Sunday 11 March 2012

The Art of the Fist Pump

Over the years TNA has earned itself a reputation for emulating WWE. Rightfully so. They routinely follow WWE’s lead in terms of characters, storylines, and production decisions. They also famously enjoy signing up almost anyone released from a WWE contract, presumably because they believe they can wring some exposure from said signings. That has never been the case. If anything they tend to decrease the star power of former WWE wrestlers appearing for them.

Unsurprisingly, it’s when TNA tries something different to their rival that they usually find their greatest success. One of best current examples of this is Robbie E’s Jersey Shore inspired character, which is ironic considering the similarity it holds to Zack Ryder in WWE.

They may work on different sides of the face-heel divide but Ryder and E are essentially doing the same thing. It’s clear both are modelled on characters from the “reality” TV show. Both enjoy a good fist pump (not like that), slather themselves in fake tan, and (take care to) spike their hair. While the WWE Merchandising Machine and exposure on higher rated shows has ensured that Ryder is the more widely known and over of the two it’s actually Robbie E that has the more rounded act, unique flourishes and who performs with the most conviction.

Robbie E has made Rob Terry relevant. That's an accomplishment in itself!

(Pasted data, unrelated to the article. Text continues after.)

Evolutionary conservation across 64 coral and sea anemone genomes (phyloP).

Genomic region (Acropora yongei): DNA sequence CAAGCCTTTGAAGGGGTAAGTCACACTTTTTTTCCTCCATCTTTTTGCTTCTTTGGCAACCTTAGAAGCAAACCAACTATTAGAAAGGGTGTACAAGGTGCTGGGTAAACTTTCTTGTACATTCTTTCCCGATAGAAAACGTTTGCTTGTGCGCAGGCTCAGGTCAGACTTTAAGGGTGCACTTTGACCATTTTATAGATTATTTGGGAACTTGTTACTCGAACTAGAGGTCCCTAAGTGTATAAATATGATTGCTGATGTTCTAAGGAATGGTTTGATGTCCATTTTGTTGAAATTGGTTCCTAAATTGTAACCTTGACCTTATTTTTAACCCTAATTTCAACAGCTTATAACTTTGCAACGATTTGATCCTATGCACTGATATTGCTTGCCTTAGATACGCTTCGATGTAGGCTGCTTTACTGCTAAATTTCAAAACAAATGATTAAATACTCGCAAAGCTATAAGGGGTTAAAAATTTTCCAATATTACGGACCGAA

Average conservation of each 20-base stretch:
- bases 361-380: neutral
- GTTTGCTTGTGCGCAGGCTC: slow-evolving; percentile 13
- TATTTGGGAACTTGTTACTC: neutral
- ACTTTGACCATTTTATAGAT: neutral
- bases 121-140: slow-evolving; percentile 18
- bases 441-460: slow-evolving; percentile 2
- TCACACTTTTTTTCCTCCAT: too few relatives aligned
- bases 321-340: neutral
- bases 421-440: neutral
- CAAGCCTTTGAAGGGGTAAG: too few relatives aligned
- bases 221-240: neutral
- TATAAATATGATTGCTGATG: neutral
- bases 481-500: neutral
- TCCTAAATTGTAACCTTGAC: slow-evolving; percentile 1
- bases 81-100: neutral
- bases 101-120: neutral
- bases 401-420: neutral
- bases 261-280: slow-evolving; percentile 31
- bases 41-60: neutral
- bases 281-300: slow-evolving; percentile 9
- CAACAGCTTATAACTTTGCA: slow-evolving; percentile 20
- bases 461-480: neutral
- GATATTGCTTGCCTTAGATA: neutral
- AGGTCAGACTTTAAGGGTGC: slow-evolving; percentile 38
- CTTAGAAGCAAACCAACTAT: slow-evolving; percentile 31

Robbie E has done far more than simply emulate a reality TV star. He has far more fitting entrance music, an imposing ringside enforcer in Robbie T (who looks far more comfortable as a Jersey Shore reject than a Welshman has any right being), and he has The List: purportedly a record of the only people permitted to be near Robbie E. He carries himself like a Jersey Shore character. Ryder carries himself like a reject from X Factor. There’s a difference and it favours Robbie E.

Robbie E has enough going on with his act to ensure that he stands out. He deserves credit for getting all of these disparate gimmicks to work in one package.

That he’s a mid-card act that’s managed to carve himself a spot in the schizophrenic TNA is just as much of an accomplishment as Zack Ryder using YouTube to promote himself from Superstars to RAW. All too often TNA forgets about its mid-card wrestlers altogether (probably because WWE does the same) so it’s nice that ‘The Platinum Poppa’ is on TV most weeks provoking the desired reaction and wrestling in enjoyable matches.

With Dave Lagana now on the TNA writing team it’s not impossible to think we may see the return of Cookie at some point in the not too distant future (the two are good friends). Adding another second to his entourage would only enhance the Robbie E package. Perhaps it’s wishful thinking on my part but it would be nice to see. I always thought Cookie was a good fit with E. She could be again.

Either way, Robbie E has found a way to stand out in an often dull and unappreciative promotion. I hope this continues and Robbie E keeps growing as a performer.

No comments:

Post a Comment